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How to check a string is numeric positive and possibly a comma as decimal separator and two decimal places maximum.

Example

10.25 is true 10.2 is true 10.236 is false theres 3 decimal 10.dee is false

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Can you post examples of what you consider valid and invalid? –  adarshr Jan 6 '12 at 11:03
2  
what have you tried so far? why it doesn't work? –  milan Jan 6 '12 at 11:03
    
hint: you're probably looking for a regex –  milan Jan 6 '12 at 11:04
    
How large can the numbers be? –  fge Jan 6 '12 at 11:06

7 Answers 7

up vote 4 down vote accepted

or you can use this regexp

^[0-9]*([,]{1}[0-9]{0,2}){0,1}$

if you want both comma and dot as allowed separator then

^[0-9]*([\.,]{1}[0-9]{0,2}){0,1}$
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If a string represents negative number then it must be prefixed with a minus sign, regardless of the precision, number format or decimal separator used:

if(string.equals("0.0") || !string.startsWith("-"))  {
    //string is positive
}
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0.0 is not positive and it doens't have the "-" –  Adel Boutros Jan 6 '12 at 11:24
    
good point, well made! –  ninesided Jan 6 '12 at 11:37
    
nice solution !! –  Parag Chauhan Feb 13 '13 at 8:31

To check for numeric, use:

Double number = Double.parseDouble(string);
return number > 0;

**UPDATE:

For comma as seperator, you can use the following:

NumberFormat format = NumberFormat.getInstance(Locale.FRANCE);
Number number = format.parse(string);
double d = number.doubleValue();
return number > 0;
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1  
Or boolean positive = Double.parseDouble(string) > 0 –  Peter Lawrey Jan 6 '12 at 11:05
    
what if the format of the string doesn't match the number format for the current Locale? –  ninesided Jan 6 '12 at 11:09
1  
@ninesided it has nothing to do with a Locale –  alf Jan 6 '12 at 11:11
    
@Adel Boutros: !? OP wrote in his answer that 10.236 should return false because the number can only have "two decimal places maximum" [sic]... –  TacticalCoder Jan 6 '12 at 11:15
1  
@ninesided no it's not used by Double.parseDouble. It's always a decimal dot, no thousand separators are allowed, etc. Fixed format, check the docs. –  alf Jan 6 '12 at 11:25

My suggestion: Convert to a double first. That will test for numeric. If that fails; convert the last comma in a period (indexOf, replace). Then convert again.

For making sure you have 2 decimal places maximum - there's functions for that in DecimalFormat... But for alternatives, see this question here. Rounding a double to 5 decimal places in Java ME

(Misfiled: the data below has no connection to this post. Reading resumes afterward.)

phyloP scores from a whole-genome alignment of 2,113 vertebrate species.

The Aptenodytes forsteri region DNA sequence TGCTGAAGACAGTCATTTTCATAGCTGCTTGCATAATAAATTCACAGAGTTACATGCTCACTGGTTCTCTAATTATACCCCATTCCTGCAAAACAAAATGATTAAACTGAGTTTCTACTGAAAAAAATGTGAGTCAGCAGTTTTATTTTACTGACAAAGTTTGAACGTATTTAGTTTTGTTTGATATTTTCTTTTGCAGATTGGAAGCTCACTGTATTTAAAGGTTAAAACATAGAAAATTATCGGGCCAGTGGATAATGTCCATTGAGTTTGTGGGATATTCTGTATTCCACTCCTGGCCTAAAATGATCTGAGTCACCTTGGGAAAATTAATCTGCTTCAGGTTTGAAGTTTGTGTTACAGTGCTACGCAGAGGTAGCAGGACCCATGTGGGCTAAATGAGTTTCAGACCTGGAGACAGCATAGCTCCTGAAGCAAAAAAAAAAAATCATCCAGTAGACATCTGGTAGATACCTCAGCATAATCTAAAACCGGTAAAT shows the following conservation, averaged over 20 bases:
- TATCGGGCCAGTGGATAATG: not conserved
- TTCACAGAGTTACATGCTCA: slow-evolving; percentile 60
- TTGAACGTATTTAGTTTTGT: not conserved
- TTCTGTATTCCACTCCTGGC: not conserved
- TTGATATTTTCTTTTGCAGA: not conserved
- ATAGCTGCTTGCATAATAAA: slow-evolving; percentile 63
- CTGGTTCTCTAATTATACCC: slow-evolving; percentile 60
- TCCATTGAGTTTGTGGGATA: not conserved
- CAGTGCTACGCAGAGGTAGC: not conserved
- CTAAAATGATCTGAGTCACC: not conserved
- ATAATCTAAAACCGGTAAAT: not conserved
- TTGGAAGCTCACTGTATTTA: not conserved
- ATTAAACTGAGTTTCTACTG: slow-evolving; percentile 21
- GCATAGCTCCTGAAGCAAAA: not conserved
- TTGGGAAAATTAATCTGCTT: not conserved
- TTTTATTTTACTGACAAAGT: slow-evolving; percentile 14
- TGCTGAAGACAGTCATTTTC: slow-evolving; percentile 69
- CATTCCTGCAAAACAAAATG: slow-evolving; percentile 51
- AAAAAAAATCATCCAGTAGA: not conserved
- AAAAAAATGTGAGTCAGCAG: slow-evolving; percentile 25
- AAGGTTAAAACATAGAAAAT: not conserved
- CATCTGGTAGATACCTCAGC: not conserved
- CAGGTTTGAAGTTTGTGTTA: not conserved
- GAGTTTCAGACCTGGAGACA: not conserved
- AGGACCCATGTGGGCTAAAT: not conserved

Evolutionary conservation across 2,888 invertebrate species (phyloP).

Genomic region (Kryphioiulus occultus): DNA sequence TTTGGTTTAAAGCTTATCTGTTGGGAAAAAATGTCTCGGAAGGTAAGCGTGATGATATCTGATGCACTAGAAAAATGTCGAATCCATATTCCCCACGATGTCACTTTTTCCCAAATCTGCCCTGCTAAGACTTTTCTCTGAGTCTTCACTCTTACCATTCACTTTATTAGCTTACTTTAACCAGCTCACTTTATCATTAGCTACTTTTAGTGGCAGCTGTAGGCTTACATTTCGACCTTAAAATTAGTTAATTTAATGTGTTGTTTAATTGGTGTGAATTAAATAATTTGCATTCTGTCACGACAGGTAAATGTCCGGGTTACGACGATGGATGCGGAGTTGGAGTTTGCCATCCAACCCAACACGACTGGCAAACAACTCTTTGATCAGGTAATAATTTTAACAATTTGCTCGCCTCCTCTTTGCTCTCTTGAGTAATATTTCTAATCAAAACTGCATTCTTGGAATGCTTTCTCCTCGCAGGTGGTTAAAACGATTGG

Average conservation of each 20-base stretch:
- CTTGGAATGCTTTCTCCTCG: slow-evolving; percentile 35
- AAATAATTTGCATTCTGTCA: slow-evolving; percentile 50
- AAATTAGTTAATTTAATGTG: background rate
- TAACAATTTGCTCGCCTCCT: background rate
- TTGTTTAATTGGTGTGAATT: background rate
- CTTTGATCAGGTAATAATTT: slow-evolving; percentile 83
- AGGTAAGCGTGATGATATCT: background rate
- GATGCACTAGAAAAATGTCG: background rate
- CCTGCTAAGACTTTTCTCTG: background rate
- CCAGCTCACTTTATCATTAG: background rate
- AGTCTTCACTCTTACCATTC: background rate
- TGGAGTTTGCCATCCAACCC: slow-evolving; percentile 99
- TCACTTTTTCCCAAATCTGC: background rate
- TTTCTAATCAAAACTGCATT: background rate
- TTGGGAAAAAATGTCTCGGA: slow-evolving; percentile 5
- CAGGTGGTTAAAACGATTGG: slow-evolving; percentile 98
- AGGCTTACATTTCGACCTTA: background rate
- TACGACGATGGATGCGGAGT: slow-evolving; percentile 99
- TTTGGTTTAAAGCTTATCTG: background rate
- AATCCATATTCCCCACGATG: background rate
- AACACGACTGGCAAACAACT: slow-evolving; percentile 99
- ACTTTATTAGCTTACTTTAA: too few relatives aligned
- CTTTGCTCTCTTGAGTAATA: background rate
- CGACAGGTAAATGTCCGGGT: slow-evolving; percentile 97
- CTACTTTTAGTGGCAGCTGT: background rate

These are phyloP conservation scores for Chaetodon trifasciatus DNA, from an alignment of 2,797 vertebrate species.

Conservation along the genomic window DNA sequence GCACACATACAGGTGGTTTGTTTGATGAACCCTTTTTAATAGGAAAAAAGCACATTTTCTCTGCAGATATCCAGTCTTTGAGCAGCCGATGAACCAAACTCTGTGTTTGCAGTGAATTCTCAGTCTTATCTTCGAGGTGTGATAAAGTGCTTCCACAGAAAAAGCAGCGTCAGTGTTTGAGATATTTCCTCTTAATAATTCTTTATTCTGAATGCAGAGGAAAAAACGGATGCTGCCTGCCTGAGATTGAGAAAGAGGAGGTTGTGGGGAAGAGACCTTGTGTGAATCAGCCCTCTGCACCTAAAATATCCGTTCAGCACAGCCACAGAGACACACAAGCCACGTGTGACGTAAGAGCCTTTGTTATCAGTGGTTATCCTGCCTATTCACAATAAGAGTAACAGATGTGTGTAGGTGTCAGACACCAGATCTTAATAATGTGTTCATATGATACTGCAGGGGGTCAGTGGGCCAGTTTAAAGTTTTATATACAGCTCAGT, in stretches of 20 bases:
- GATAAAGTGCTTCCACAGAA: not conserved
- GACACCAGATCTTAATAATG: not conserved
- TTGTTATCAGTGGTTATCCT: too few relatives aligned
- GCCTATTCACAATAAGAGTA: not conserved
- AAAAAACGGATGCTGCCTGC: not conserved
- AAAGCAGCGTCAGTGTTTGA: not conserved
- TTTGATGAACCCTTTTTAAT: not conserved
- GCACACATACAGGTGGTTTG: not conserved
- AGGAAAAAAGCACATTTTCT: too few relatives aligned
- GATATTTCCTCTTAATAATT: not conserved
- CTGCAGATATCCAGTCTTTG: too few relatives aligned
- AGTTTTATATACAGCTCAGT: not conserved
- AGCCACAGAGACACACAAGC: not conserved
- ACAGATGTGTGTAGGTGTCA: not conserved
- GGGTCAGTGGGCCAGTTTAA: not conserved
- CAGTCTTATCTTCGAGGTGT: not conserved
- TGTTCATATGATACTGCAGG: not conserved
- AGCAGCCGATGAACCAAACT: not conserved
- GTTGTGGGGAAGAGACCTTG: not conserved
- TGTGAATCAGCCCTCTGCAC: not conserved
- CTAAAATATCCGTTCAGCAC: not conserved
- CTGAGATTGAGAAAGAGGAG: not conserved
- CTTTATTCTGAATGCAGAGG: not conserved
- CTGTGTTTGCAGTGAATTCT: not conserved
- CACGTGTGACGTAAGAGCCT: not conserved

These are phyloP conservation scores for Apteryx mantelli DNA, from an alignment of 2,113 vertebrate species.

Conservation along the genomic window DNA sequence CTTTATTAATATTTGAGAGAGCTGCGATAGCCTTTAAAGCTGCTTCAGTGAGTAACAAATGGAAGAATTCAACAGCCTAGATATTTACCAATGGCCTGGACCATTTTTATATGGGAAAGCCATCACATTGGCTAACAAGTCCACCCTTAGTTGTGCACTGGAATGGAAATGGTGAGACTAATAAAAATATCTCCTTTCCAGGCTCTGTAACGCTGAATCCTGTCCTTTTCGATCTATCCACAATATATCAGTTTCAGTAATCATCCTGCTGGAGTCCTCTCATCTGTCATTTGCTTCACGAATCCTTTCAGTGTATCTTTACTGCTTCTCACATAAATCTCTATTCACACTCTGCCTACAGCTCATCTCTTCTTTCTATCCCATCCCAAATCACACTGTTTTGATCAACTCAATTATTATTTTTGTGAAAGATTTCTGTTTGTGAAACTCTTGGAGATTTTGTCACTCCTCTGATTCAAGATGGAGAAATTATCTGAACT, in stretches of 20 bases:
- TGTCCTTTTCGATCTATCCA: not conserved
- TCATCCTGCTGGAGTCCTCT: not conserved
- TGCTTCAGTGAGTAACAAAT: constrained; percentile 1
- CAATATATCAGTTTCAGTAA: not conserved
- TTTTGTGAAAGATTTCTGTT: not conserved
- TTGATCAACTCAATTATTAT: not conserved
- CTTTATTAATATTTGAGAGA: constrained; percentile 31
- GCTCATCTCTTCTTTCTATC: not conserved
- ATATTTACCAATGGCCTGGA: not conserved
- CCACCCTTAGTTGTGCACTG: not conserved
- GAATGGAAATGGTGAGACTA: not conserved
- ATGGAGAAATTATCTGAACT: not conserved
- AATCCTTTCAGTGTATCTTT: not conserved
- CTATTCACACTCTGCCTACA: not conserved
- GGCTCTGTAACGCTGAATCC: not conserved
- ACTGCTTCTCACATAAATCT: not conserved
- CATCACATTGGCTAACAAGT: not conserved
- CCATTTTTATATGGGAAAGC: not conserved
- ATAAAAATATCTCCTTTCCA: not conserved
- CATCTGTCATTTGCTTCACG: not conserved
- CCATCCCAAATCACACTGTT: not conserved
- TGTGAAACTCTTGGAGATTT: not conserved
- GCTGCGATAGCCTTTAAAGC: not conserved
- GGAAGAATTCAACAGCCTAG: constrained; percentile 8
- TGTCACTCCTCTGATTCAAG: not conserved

After you have the double converted and stored to 2 decimal places, you can check if it's negative.

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The correct way to get the sign of a number is to use signum provided by Math lib.

Math.signum(yourDouble);

Returns the signum function of the argument; zero if the argument is zero, 1.0 if the argument is greater than zero, -1.0 if the argument is less than zero

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Math.signum doesn't take a String though? –  ninesided Jan 6 '12 at 11:12
    
true, I was wondering why everyone suggested string.foo() until I reread the question -.- –  c00kiemon5ter Jan 6 '12 at 11:15

Another option is to use BigDecimal:

import java.math.BigDecimal;

public class TestBigDecimal2 {

    public static void main(String[] args) {
        String[] values = { "10.25", "-10.25", "10.2", "10.236", "10.dee" };
        for(String value : values) {
            System.out.println(value + " is valid: " + checkValid(value));
        }
    }

    private static boolean checkValid(String value) {
        try {
            BigDecimal decimal = new BigDecimal(value);
            return decimal.signum() > 0 && decimal.scale() < 3;
        }
        catch (NumberFormatException e) {
            return false;
        }
    }
}
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Use that returns true if is a positive integer and false if not.

public static boolean isPositiveInteger(String str) {

    if (str == null) {
        return false;
    }
    int length = str.length();
    if (length == 0) {
        return false;
    }
    if (str.charAt(0) == '-') {
            return false;
    }
    for (int i = 0; i < length; i++) {
        char c = str.charAt(i);
        boolean isDigit = (c >= '0' && c <= '9');
        if (!isDigit) {
            return false;
        }
    }
    return true;
}
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